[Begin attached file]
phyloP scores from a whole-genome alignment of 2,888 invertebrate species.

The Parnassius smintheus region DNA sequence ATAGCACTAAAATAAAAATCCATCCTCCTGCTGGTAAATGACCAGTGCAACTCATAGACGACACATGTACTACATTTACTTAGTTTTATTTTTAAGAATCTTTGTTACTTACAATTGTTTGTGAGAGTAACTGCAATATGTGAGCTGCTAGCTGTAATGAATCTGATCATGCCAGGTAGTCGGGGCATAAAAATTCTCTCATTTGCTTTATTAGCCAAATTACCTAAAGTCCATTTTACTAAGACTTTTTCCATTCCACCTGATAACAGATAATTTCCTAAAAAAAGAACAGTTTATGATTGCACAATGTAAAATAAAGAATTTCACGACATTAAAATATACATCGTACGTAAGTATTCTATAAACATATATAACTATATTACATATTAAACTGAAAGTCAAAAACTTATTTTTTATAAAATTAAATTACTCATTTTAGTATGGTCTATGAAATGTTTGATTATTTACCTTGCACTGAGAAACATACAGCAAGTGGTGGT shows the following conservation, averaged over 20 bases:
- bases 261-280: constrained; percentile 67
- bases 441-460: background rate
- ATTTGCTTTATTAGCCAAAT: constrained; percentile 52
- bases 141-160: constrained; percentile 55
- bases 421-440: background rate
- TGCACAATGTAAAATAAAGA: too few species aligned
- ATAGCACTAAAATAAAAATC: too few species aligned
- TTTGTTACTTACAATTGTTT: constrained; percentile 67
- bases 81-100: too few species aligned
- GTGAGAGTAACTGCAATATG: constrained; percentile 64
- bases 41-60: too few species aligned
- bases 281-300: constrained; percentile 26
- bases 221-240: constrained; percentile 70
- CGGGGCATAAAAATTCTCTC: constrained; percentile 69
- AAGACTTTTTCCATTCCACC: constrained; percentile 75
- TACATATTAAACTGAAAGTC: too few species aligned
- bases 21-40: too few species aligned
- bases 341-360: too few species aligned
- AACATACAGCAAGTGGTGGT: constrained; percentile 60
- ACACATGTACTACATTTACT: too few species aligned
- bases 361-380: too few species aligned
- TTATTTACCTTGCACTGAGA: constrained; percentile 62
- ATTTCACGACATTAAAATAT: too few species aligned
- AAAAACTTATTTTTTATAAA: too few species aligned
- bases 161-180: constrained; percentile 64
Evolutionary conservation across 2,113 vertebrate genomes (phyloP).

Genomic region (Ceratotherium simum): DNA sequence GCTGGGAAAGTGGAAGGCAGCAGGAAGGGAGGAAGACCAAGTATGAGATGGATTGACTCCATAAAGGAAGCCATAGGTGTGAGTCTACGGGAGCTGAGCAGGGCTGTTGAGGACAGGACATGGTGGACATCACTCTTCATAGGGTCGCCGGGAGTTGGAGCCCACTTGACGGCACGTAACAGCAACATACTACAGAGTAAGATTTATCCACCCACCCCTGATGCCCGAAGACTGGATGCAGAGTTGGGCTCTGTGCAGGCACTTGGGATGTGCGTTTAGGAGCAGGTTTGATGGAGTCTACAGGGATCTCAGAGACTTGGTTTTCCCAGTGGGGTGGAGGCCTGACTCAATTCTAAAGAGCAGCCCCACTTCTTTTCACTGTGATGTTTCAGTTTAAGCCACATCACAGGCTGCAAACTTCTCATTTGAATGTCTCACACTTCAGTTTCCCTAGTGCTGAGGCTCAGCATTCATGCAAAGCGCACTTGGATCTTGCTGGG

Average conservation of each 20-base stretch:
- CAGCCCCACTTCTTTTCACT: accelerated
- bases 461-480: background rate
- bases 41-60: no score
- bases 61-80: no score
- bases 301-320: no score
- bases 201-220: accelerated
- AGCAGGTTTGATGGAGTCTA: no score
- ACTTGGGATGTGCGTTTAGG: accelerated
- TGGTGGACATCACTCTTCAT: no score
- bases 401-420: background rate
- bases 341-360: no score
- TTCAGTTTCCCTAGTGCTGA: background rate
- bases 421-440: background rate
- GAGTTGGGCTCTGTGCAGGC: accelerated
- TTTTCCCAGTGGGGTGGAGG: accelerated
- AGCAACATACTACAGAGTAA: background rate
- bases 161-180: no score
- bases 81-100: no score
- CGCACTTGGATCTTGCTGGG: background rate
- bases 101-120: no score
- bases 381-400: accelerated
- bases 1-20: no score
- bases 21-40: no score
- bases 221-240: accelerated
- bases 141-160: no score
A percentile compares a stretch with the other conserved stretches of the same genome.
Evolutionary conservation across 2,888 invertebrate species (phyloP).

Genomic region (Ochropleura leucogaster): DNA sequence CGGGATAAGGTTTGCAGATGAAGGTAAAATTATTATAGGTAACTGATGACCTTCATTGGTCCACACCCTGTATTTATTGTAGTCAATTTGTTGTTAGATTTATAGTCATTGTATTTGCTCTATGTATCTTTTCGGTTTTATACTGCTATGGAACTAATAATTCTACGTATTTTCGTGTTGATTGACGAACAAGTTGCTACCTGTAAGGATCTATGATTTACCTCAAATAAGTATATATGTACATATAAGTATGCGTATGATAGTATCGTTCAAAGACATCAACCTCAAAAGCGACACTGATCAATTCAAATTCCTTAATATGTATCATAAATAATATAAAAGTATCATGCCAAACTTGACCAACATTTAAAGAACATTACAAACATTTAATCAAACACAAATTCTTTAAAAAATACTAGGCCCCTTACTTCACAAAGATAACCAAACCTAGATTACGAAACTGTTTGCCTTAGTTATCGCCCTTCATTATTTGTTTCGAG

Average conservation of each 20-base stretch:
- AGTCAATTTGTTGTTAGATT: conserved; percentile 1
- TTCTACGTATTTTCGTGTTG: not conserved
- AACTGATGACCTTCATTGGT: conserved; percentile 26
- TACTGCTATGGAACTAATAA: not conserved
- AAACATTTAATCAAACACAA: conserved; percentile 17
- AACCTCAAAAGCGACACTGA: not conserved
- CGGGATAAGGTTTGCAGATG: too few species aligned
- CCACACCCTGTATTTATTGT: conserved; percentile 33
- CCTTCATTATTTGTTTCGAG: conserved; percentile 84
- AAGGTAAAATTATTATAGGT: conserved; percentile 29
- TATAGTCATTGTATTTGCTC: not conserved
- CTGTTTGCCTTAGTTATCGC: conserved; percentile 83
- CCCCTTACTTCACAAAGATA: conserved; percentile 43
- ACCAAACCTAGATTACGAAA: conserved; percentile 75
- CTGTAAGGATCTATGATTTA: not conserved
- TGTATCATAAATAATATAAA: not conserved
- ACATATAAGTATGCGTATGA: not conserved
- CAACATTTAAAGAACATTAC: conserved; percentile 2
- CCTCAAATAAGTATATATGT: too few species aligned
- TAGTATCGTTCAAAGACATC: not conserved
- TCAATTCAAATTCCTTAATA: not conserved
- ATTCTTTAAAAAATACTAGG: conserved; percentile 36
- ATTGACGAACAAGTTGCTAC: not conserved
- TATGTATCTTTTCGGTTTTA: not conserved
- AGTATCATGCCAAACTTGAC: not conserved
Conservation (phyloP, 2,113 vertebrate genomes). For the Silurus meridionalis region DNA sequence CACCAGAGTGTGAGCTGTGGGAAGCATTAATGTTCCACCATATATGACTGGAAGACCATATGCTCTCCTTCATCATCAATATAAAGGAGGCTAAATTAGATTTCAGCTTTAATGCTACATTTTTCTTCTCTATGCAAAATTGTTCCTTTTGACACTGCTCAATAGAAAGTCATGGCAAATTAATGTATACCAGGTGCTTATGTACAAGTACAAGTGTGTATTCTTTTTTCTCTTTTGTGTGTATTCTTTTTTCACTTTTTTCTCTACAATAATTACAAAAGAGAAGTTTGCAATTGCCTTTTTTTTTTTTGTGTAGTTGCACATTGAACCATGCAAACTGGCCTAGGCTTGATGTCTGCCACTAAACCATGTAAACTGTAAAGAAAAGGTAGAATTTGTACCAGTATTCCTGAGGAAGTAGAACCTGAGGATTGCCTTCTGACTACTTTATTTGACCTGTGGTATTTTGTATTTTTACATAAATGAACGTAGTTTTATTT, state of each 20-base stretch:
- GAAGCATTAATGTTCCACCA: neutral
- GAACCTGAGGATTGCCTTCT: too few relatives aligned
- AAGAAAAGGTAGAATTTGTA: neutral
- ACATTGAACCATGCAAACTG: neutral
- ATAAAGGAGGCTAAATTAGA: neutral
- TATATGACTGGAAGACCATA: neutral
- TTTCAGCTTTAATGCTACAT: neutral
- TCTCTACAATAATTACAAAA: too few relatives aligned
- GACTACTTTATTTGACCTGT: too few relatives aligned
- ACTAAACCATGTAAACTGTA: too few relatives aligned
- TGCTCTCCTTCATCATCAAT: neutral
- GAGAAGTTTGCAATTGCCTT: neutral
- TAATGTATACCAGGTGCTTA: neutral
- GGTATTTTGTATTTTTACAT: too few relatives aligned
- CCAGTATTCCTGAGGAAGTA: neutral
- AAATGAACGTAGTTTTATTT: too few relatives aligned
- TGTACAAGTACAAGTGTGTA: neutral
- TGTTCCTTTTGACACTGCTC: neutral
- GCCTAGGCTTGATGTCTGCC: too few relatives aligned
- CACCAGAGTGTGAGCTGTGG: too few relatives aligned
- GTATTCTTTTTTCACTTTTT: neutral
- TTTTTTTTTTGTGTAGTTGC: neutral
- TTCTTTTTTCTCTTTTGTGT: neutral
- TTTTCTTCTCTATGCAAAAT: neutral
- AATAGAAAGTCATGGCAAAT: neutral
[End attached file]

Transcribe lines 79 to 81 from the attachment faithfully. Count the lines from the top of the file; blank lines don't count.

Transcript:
- TAGTATCGTTCAAAGACATC: not conserved
- TCAATTCAAATTCCTTAATA: not conserved
- ATTCTTTAAAAAATACTAGG: conserved; percentile 36